David Wilcox recalls finding work he’d heard about but never seen. It was shown in New York at Fawbush Gallery, but never before in Dallas until the recent Dallas Art Fair.
I’m thinking of one piece, “Bluing.” It was in this little tiny storage room; And I’ll never forget it was hot, in the summer, I pulled other paintings back & looked at it & was astounded by its simplicity & complexity. Again, that kind of duality John always had.
One large canvas on display in the gallery is called “Sane.” It depicts a spiraling orange shape floating in a field of shimmering bright blue.
Brother David found notes and a photograph in one of John’s sketchbooks. “I also found a Polaroid of a little flue handle for the fireplace in the bunk house and it’s a spiral shape just like this. So John had taken a very simple object and used that to build on in making this painting. And the reason they have these flu handles shaped like this, in a spiral metal fashion, is to dissipate and diffuse the heat. I think the title of this work, it’s all about, how do I stay sane? How does anyone stay sane? We have to diffuse the heat of life.”
This new attention makes John Wilcox work come alive in ways that sadly never happened in his lifetime. He was a quiet man, and very private. I sweetly recall how John appeared at Dallas Contemporary, wanting to volunteer regularly so he could mix with people. He helped me install exhibitions and sweep gallery floors.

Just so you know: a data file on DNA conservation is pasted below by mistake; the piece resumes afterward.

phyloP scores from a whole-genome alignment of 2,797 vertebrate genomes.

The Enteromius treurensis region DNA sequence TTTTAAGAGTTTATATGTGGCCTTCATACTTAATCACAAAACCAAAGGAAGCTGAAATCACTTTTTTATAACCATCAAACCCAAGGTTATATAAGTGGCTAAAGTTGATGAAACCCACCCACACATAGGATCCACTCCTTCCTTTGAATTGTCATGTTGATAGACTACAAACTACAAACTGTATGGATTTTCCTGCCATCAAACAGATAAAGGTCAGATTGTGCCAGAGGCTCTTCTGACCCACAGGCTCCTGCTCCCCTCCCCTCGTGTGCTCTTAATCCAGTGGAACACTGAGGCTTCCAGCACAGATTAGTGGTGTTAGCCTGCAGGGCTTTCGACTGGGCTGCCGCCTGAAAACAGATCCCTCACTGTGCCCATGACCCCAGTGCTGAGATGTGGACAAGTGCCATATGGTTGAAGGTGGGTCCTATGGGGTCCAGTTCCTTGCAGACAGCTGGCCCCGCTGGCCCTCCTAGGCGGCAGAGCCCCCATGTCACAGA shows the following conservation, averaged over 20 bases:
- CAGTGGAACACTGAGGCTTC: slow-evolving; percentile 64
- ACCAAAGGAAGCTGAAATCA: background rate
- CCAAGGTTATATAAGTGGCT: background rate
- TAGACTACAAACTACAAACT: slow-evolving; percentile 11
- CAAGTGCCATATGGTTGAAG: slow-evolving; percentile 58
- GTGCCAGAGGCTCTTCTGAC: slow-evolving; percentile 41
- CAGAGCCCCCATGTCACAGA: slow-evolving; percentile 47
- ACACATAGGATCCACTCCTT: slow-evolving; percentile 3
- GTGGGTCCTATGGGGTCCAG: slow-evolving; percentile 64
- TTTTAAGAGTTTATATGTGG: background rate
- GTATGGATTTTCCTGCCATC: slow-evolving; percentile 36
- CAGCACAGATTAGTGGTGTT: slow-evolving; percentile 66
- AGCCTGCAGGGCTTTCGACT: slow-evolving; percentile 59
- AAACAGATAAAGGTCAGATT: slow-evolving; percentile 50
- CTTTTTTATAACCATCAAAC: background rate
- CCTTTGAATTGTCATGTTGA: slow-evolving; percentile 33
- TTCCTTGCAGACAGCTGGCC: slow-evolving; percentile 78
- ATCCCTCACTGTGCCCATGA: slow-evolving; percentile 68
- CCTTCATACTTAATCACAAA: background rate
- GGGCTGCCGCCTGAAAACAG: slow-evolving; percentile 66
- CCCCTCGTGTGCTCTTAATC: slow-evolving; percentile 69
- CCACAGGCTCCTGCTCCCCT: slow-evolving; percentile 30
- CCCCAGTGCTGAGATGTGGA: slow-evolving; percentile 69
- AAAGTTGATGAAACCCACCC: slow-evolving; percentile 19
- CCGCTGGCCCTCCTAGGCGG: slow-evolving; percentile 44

That privacy extended to his long struggle with AIDS. He didn’t speak about it; he just kept painting. Another young artist the disease took from us far too early. His career ended at what should have been its midpoint. But his brother David is making it possible for John Wilcox’s work to live longer in the public domain and maybe inspire others to initiate the public exhibition he deserved.
It’ll be going on tour with Cliburn gold medalist (and the FWSO’s new artistic partner) Vadym Kholodenko to five cities: Madrid, Oviedo, Alicante, Zaragoza and San Sebastian — with a possible sixth city to be arranged.